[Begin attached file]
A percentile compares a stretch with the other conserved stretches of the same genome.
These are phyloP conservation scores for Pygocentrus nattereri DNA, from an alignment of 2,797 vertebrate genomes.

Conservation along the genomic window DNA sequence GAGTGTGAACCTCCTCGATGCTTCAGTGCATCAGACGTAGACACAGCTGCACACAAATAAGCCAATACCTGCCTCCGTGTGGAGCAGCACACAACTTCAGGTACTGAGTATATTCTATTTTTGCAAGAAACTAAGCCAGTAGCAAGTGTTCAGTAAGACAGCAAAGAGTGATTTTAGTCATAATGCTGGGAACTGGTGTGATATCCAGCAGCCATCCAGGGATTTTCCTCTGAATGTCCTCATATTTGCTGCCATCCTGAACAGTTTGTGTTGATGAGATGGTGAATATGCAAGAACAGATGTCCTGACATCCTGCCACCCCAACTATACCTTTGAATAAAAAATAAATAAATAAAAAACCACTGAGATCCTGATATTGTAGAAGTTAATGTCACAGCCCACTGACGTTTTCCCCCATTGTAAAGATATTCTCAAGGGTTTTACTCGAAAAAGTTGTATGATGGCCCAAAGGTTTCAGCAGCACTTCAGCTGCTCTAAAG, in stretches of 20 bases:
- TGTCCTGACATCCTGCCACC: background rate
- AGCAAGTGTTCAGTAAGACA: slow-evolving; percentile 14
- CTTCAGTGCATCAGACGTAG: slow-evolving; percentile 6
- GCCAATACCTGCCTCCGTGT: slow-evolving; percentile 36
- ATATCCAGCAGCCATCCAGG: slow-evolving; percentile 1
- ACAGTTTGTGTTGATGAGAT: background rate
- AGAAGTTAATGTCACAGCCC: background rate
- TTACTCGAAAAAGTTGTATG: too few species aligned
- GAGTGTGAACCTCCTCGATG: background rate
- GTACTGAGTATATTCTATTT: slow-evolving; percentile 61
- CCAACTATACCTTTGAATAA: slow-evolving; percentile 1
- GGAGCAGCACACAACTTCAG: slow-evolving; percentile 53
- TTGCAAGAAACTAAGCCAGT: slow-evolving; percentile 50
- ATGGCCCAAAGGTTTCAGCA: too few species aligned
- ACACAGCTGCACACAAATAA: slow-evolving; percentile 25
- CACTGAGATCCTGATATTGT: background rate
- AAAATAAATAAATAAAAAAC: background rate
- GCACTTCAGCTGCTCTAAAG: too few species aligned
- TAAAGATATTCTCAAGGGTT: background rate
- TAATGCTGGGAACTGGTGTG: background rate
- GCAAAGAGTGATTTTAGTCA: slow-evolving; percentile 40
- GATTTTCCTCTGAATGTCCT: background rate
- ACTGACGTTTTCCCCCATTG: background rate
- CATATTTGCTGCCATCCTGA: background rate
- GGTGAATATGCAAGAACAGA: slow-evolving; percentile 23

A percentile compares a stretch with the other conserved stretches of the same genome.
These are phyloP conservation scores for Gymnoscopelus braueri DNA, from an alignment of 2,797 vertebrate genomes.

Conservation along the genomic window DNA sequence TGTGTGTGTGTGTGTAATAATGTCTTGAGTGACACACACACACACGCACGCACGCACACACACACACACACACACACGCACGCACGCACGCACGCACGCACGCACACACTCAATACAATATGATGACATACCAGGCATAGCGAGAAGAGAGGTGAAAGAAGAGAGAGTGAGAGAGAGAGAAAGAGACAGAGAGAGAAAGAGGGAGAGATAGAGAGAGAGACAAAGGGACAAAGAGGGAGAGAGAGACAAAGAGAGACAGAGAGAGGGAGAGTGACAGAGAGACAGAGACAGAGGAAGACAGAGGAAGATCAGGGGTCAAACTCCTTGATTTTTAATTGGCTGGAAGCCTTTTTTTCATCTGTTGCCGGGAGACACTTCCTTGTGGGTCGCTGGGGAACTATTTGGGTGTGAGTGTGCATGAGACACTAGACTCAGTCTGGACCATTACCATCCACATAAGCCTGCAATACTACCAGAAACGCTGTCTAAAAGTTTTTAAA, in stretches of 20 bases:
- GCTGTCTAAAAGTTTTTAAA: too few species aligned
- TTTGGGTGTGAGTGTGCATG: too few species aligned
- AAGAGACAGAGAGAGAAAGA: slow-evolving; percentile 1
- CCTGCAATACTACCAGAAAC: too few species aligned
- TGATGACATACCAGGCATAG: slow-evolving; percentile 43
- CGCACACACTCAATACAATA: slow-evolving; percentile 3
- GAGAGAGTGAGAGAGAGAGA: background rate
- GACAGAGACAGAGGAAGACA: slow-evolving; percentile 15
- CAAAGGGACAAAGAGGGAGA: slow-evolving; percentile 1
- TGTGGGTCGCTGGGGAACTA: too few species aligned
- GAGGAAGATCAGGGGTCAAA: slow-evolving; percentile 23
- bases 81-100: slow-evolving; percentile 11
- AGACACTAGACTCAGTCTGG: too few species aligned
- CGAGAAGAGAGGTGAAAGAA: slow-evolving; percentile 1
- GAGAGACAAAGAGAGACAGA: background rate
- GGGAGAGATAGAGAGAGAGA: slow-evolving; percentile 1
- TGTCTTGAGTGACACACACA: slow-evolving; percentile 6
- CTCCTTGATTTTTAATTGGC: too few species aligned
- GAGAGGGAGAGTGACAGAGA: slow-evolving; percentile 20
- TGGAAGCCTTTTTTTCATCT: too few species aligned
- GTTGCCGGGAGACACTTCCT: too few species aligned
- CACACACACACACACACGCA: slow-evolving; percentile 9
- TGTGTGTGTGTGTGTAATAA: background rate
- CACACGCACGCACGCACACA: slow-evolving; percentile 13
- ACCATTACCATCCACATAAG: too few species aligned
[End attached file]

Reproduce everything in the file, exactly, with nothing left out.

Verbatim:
A percentile compares a stretch with the other conserved stretches of the same genome.
These are phyloP conservation scores for Pygocentrus nattereri DNA, from an alignment of 2,797 vertebrate genomes.

Conservation along the genomic window DNA sequence GAGTGTGAACCTCCTCGATGCTTCAGTGCATCAGACGTAGACACAGCTGCACACAAATAAGCCAATACCTGCCTCCGTGTGGAGCAGCACACAACTTCAGGTACTGAGTATATTCTATTTTTGCAAGAAACTAAGCCAGTAGCAAGTGTTCAGTAAGACAGCAAAGAGTGATTTTAGTCATAATGCTGGGAACTGGTGTGATATCCAGCAGCCATCCAGGGATTTTCCTCTGAATGTCCTCATATTTGCTGCCATCCTGAACAGTTTGTGTTGATGAGATGGTGAATATGCAAGAACAGATGTCCTGACATCCTGCCACCCCAACTATACCTTTGAATAAAAAATAAATAAATAAAAAACCACTGAGATCCTGATATTGTAGAAGTTAATGTCACAGCCCACTGACGTTTTCCCCCATTGTAAAGATATTCTCAAGGGTTTTACTCGAAAAAGTTGTATGATGGCCCAAAGGTTTCAGCAGCACTTCAGCTGCTCTAAAG, in stretches of 20 bases:
- TGTCCTGACATCCTGCCACC: background rate
- AGCAAGTGTTCAGTAAGACA: slow-evolving; percentile 14
- CTTCAGTGCATCAGACGTAG: slow-evolving; percentile 6
- GCCAATACCTGCCTCCGTGT: slow-evolving; percentile 36
- ATATCCAGCAGCCATCCAGG: slow-evolving; percentile 1
- ACAGTTTGTGTTGATGAGAT: background rate
- AGAAGTTAATGTCACAGCCC: background rate
- TTACTCGAAAAAGTTGTATG: too few species aligned
- GAGTGTGAACCTCCTCGATG: background rate
- GTACTGAGTATATTCTATTT: slow-evolving; percentile 61
- CCAACTATACCTTTGAATAA: slow-evolving; percentile 1
- GGAGCAGCACACAACTTCAG: slow-evolving; percentile 53
- TTGCAAGAAACTAAGCCAGT: slow-evolving; percentile 50
- ATGGCCCAAAGGTTTCAGCA: too few species aligned
- ACACAGCTGCACACAAATAA: slow-evolving; percentile 25
- CACTGAGATCCTGATATTGT: background rate
- AAAATAAATAAATAAAAAAC: background rate
- GCACTTCAGCTGCTCTAAAG: too few species aligned
- TAAAGATATTCTCAAGGGTT: background rate
- TAATGCTGGGAACTGGTGTG: background rate
- GCAAAGAGTGATTTTAGTCA: slow-evolving; percentile 40
- GATTTTCCTCTGAATGTCCT: background rate
- ACTGACGTTTTCCCCCATTG: background rate
- CATATTTGCTGCCATCCTGA: background rate
- GGTGAATATGCAAGAACAGA: slow-evolving; percentile 23

A percentile compares a stretch with the other conserved stretches of the same genome.
These are phyloP conservation scores for Gymnoscopelus braueri DNA, from an alignment of 2,797 vertebrate genomes.

Conservation along the genomic window DNA sequence TGTGTGTGTGTGTGTAATAATGTCTTGAGTGACACACACACACACGCACGCACGCACACACACACACACACACACACGCACGCACGCACGCACGCACGCACGCACACACTCAATACAATATGATGACATACCAGGCATAGCGAGAAGAGAGGTGAAAGAAGAGAGAGTGAGAGAGAGAGAAAGAGACAGAGAGAGAAAGAGGGAGAGATAGAGAGAGAGACAAAGGGACAAAGAGGGAGAGAGAGACAAAGAGAGACAGAGAGAGGGAGAGTGACAGAGAGACAGAGACAGAGGAAGACAGAGGAAGATCAGGGGTCAAACTCCTTGATTTTTAATTGGCTGGAAGCCTTTTTTTCATCTGTTGCCGGGAGACACTTCCTTGTGGGTCGCTGGGGAACTATTTGGGTGTGAGTGTGCATGAGACACTAGACTCAGTCTGGACCATTACCATCCACATAAGCCTGCAATACTACCAGAAACGCTGTCTAAAAGTTTTTAAA, in stretches of 20 bases:
- GCTGTCTAAAAGTTTTTAAA: too few species aligned
- TTTGGGTGTGAGTGTGCATG: too few species aligned
- AAGAGACAGAGAGAGAAAGA: slow-evolving; percentile 1
- CCTGCAATACTACCAGAAAC: too few species aligned
- TGATGACATACCAGGCATAG: slow-evolving; percentile 43
- CGCACACACTCAATACAATA: slow-evolving; percentile 3
- GAGAGAGTGAGAGAGAGAGA: background rate
- GACAGAGACAGAGGAAGACA: slow-evolving; percentile 15
- CAAAGGGACAAAGAGGGAGA: slow-evolving; percentile 1
- TGTGGGTCGCTGGGGAACTA: too few species aligned
- GAGGAAGATCAGGGGTCAAA: slow-evolving; percentile 23
- bases 81-100: slow-evolving; percentile 11
- AGACACTAGACTCAGTCTGG: too few species aligned
- CGAGAAGAGAGGTGAAAGAA: slow-evolving; percentile 1
- GAGAGACAAAGAGAGACAGA: background rate
- GGGAGAGATAGAGAGAGAGA: slow-evolving; percentile 1
- TGTCTTGAGTGACACACACA: slow-evolving; percentile 6
- CTCCTTGATTTTTAATTGGC: too few species aligned
- GAGAGGGAGAGTGACAGAGA: slow-evolving; percentile 20
- TGGAAGCCTTTTTTTCATCT: too few species aligned
- GTTGCCGGGAGACACTTCCT: too few species aligned
- CACACACACACACACACGCA: slow-evolving; percentile 9
- TGTGTGTGTGTGTGTAATAA: background rate
- CACACGCACGCACGCACACA: slow-evolving; percentile 13
- ACCATTACCATCCACATAAG: too few species aligned